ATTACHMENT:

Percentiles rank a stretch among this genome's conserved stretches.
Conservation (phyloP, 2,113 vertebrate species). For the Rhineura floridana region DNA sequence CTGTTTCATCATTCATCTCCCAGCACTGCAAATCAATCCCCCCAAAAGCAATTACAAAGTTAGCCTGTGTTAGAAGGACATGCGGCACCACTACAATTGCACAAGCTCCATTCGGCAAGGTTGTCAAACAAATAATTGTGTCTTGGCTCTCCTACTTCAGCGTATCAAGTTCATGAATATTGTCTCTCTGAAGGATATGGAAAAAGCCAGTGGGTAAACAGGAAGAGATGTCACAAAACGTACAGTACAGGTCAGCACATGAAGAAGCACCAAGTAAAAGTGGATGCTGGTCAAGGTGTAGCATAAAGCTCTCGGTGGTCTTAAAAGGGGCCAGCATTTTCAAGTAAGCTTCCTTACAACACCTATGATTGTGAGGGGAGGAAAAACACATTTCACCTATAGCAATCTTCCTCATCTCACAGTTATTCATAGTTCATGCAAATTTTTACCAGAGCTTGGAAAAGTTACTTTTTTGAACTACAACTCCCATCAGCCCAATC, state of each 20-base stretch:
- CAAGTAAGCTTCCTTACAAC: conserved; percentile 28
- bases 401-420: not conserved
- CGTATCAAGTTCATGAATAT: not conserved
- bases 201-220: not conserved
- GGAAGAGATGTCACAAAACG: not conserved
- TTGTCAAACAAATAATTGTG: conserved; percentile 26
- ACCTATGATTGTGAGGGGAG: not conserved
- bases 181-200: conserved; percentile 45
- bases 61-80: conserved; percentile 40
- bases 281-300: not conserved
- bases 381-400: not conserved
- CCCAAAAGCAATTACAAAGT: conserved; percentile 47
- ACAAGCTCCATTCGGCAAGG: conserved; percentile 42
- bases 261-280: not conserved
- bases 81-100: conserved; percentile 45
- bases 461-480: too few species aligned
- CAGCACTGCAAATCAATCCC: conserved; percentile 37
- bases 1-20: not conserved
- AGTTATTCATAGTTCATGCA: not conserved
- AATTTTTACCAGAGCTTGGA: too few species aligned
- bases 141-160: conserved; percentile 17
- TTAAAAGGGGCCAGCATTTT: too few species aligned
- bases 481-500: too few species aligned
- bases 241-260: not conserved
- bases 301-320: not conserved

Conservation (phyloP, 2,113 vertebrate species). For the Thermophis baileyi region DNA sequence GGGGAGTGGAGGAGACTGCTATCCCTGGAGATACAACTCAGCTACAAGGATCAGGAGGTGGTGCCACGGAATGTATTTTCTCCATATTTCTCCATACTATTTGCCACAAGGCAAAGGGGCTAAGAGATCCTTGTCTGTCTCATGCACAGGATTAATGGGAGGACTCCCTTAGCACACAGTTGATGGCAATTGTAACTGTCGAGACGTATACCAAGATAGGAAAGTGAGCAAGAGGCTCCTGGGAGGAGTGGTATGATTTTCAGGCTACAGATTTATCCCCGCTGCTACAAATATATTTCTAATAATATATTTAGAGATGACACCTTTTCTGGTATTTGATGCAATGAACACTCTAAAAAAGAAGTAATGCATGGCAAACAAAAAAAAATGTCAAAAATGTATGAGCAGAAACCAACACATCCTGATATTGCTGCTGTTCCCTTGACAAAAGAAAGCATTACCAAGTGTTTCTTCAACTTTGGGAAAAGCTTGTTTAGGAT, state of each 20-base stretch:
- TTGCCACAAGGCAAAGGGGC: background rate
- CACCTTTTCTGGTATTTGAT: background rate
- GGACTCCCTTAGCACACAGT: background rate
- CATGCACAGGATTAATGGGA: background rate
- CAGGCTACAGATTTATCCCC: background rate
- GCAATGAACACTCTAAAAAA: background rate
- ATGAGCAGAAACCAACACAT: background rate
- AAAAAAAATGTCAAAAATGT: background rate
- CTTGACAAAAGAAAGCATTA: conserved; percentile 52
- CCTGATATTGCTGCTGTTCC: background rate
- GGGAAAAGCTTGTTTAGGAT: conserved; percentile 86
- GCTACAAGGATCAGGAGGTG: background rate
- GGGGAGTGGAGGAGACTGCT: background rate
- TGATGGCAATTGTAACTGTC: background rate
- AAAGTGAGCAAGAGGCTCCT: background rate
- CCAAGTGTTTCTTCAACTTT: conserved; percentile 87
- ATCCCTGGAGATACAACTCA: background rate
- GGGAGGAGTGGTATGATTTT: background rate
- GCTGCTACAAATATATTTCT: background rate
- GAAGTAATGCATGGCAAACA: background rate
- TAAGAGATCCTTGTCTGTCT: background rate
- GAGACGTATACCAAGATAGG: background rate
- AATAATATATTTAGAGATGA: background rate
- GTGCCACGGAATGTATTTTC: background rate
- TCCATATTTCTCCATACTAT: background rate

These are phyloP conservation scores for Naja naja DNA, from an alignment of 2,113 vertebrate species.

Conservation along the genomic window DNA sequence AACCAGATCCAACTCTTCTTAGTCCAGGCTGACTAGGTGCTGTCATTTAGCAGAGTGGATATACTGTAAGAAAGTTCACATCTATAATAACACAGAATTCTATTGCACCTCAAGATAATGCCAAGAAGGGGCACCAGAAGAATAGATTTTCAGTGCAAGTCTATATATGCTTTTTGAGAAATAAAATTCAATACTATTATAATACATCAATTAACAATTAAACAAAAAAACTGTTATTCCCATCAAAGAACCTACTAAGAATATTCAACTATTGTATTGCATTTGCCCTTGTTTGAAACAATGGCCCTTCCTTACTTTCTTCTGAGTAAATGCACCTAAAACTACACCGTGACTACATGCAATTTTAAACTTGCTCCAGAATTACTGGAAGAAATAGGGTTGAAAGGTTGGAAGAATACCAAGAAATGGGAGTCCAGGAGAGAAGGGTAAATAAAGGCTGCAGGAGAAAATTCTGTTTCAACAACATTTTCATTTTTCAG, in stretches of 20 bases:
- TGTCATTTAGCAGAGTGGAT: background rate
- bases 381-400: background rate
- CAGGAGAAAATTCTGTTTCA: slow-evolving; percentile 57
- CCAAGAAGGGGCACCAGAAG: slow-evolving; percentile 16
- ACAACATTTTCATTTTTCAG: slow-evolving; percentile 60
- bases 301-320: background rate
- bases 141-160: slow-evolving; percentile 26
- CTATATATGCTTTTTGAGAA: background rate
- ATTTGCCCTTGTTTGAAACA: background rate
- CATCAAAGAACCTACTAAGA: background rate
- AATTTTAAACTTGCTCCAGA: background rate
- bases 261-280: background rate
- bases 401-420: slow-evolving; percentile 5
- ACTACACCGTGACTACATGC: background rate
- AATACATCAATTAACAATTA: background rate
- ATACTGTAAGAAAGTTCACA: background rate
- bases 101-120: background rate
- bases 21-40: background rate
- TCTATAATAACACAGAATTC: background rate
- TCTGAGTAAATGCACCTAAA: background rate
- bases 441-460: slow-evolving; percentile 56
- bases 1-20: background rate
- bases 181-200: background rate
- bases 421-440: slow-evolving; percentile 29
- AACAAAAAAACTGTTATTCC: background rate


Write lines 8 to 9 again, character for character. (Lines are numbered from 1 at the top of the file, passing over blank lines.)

- TTGTCAAACAAATAATTGTG: conserved; percentile 26
- ACCTATGATTGTGAGGGGAG: not conserved